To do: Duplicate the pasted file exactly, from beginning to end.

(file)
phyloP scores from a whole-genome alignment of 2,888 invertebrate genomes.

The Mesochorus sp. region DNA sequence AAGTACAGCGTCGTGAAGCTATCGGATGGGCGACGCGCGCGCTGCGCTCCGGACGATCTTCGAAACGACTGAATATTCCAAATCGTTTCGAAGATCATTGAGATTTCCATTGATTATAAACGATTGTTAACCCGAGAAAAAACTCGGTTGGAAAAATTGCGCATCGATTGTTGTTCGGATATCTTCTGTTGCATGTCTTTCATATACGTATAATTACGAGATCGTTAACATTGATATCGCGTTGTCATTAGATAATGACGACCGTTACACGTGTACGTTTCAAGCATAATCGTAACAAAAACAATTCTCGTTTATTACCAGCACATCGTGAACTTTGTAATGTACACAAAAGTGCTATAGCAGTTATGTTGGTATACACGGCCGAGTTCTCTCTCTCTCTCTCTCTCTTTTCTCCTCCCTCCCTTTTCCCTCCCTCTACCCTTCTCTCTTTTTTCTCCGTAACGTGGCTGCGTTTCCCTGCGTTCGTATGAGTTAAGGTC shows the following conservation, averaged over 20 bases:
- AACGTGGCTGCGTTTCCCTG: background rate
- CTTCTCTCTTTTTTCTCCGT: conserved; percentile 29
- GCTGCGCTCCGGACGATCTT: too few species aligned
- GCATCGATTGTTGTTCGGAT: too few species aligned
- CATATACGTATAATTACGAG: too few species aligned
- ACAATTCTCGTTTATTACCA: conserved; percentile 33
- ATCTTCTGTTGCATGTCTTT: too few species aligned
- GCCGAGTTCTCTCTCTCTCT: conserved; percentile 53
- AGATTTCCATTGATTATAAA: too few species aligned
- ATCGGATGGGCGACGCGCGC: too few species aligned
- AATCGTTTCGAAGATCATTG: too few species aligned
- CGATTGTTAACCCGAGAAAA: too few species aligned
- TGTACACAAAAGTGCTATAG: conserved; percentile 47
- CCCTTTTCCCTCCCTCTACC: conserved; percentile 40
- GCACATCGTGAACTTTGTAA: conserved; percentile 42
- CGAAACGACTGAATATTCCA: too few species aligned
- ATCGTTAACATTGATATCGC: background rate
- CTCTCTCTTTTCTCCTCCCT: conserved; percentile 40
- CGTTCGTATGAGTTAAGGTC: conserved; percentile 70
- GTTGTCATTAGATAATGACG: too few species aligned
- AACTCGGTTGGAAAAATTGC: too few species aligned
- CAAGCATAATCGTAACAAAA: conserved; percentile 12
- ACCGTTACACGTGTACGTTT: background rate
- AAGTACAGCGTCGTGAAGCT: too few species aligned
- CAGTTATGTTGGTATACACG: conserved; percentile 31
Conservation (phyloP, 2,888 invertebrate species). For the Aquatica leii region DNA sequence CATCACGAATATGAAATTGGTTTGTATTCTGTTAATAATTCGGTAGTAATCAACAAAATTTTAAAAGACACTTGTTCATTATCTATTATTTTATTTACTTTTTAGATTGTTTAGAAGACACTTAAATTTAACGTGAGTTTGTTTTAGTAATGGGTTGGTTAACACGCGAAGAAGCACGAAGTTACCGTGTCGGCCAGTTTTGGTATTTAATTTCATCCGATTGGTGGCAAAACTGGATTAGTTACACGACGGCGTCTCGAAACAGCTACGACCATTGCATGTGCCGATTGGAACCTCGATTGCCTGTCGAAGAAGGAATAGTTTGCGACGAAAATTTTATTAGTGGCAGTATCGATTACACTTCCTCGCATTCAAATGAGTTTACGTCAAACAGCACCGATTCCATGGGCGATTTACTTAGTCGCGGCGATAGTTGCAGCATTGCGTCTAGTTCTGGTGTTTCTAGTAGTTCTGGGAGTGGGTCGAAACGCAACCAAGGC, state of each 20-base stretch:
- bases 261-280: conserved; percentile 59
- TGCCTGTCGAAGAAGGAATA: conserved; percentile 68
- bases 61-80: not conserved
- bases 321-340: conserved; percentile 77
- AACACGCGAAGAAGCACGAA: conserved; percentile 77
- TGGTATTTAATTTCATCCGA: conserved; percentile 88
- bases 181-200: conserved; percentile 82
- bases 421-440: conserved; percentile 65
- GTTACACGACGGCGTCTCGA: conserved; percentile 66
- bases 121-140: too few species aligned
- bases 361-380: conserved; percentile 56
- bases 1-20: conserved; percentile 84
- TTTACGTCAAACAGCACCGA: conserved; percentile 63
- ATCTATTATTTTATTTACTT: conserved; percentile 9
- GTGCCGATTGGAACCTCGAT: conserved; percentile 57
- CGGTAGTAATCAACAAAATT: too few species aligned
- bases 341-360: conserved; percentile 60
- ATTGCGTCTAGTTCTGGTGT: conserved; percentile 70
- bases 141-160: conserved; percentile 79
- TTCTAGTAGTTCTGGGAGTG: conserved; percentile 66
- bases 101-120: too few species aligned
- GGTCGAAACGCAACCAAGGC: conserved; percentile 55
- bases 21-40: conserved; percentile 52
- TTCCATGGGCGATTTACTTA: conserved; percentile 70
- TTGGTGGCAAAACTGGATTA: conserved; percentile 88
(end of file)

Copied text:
phyloP scores from a whole-genome alignment of 2,888 invertebrate genomes.

The Mesochorus sp. region DNA sequence AAGTACAGCGTCGTGAAGCTATCGGATGGGCGACGCGCGCGCTGCGCTCCGGACGATCTTCGAAACGACTGAATATTCCAAATCGTTTCGAAGATCATTGAGATTTCCATTGATTATAAACGATTGTTAACCCGAGAAAAAACTCGGTTGGAAAAATTGCGCATCGATTGTTGTTCGGATATCTTCTGTTGCATGTCTTTCATATACGTATAATTACGAGATCGTTAACATTGATATCGCGTTGTCATTAGATAATGACGACCGTTACACGTGTACGTTTCAAGCATAATCGTAACAAAAACAATTCTCGTTTATTACCAGCACATCGTGAACTTTGTAATGTACACAAAAGTGCTATAGCAGTTATGTTGGTATACACGGCCGAGTTCTCTCTCTCTCTCTCTCTCTTTTCTCCTCCCTCCCTTTTCCCTCCCTCTACCCTTCTCTCTTTTTTCTCCGTAACGTGGCTGCGTTTCCCTGCGTTCGTATGAGTTAAGGTC shows the following conservation, averaged over 20 bases:
- AACGTGGCTGCGTTTCCCTG: background rate
- CTTCTCTCTTTTTTCTCCGT: conserved; percentile 29
- GCTGCGCTCCGGACGATCTT: too few species aligned
- GCATCGATTGTTGTTCGGAT: too few species aligned
- CATATACGTATAATTACGAG: too few species aligned
- ACAATTCTCGTTTATTACCA: conserved; percentile 33
- ATCTTCTGTTGCATGTCTTT: too few species aligned
- GCCGAGTTCTCTCTCTCTCT: conserved; percentile 53
- AGATTTCCATTGATTATAAA: too few species aligned
- ATCGGATGGGCGACGCGCGC: too few species aligned
- AATCGTTTCGAAGATCATTG: too few species aligned
- CGATTGTTAACCCGAGAAAA: too few species aligned
- TGTACACAAAAGTGCTATAG: conserved; percentile 47
- CCCTTTTCCCTCCCTCTACC: conserved; percentile 40
- GCACATCGTGAACTTTGTAA: conserved; percentile 42
- CGAAACGACTGAATATTCCA: too few species aligned
- ATCGTTAACATTGATATCGC: background rate
- CTCTCTCTTTTCTCCTCCCT: conserved; percentile 40
- CGTTCGTATGAGTTAAGGTC: conserved; percentile 70
- GTTGTCATTAGATAATGACG: too few species aligned
- AACTCGGTTGGAAAAATTGC: too few species aligned
- CAAGCATAATCGTAACAAAA: conserved; percentile 12
- ACCGTTACACGTGTACGTTT: background rate
- AAGTACAGCGTCGTGAAGCT: too few species aligned
- CAGTTATGTTGGTATACACG: conserved; percentile 31
Conservation (phyloP, 2,888 invertebrate species). For the Aquatica leii region DNA sequence CATCACGAATATGAAATTGGTTTGTATTCTGTTAATAATTCGGTAGTAATCAACAAAATTTTAAAAGACACTTGTTCATTATCTATTATTTTATTTACTTTTTAGATTGTTTAGAAGACACTTAAATTTAACGTGAGTTTGTTTTAGTAATGGGTTGGTTAACACGCGAAGAAGCACGAAGTTACCGTGTCGGCCAGTTTTGGTATTTAATTTCATCCGATTGGTGGCAAAACTGGATTAGTTACACGACGGCGTCTCGAAACAGCTACGACCATTGCATGTGCCGATTGGAACCTCGATTGCCTGTCGAAGAAGGAATAGTTTGCGACGAAAATTTTATTAGTGGCAGTATCGATTACACTTCCTCGCATTCAAATGAGTTTACGTCAAACAGCACCGATTCCATGGGCGATTTACTTAGTCGCGGCGATAGTTGCAGCATTGCGTCTAGTTCTGGTGTTTCTAGTAGTTCTGGGAGTGGGTCGAAACGCAACCAAGGC, state of each 20-base stretch:
- bases 261-280: conserved; percentile 59
- TGCCTGTCGAAGAAGGAATA: conserved; percentile 68
- bases 61-80: not conserved
- bases 321-340: conserved; percentile 77
- AACACGCGAAGAAGCACGAA: conserved; percentile 77
- TGGTATTTAATTTCATCCGA: conserved; percentile 88
- bases 181-200: conserved; percentile 82
- bases 421-440: conserved; percentile 65
- GTTACACGACGGCGTCTCGA: conserved; percentile 66
- bases 121-140: too few species aligned
- bases 361-380: conserved; percentile 56
- bases 1-20: conserved; percentile 84
- TTTACGTCAAACAGCACCGA: conserved; percentile 63
- ATCTATTATTTTATTTACTT: conserved; percentile 9
- GTGCCGATTGGAACCTCGAT: conserved; percentile 57
- CGGTAGTAATCAACAAAATT: too few species aligned
- bases 341-360: conserved; percentile 60
- ATTGCGTCTAGTTCTGGTGT: conserved; percentile 70
- bases 141-160: conserved; percentile 79
- TTCTAGTAGTTCTGGGAGTG: conserved; percentile 66
- bases 101-120: too few species aligned
- GGTCGAAACGCAACCAAGGC: conserved; percentile 55
- bases 21-40: conserved; percentile 52
- TTCCATGGGCGATTTACTTA: conserved; percentile 70
- TTGGTGGCAAAACTGGATTA: conserved; percentile 88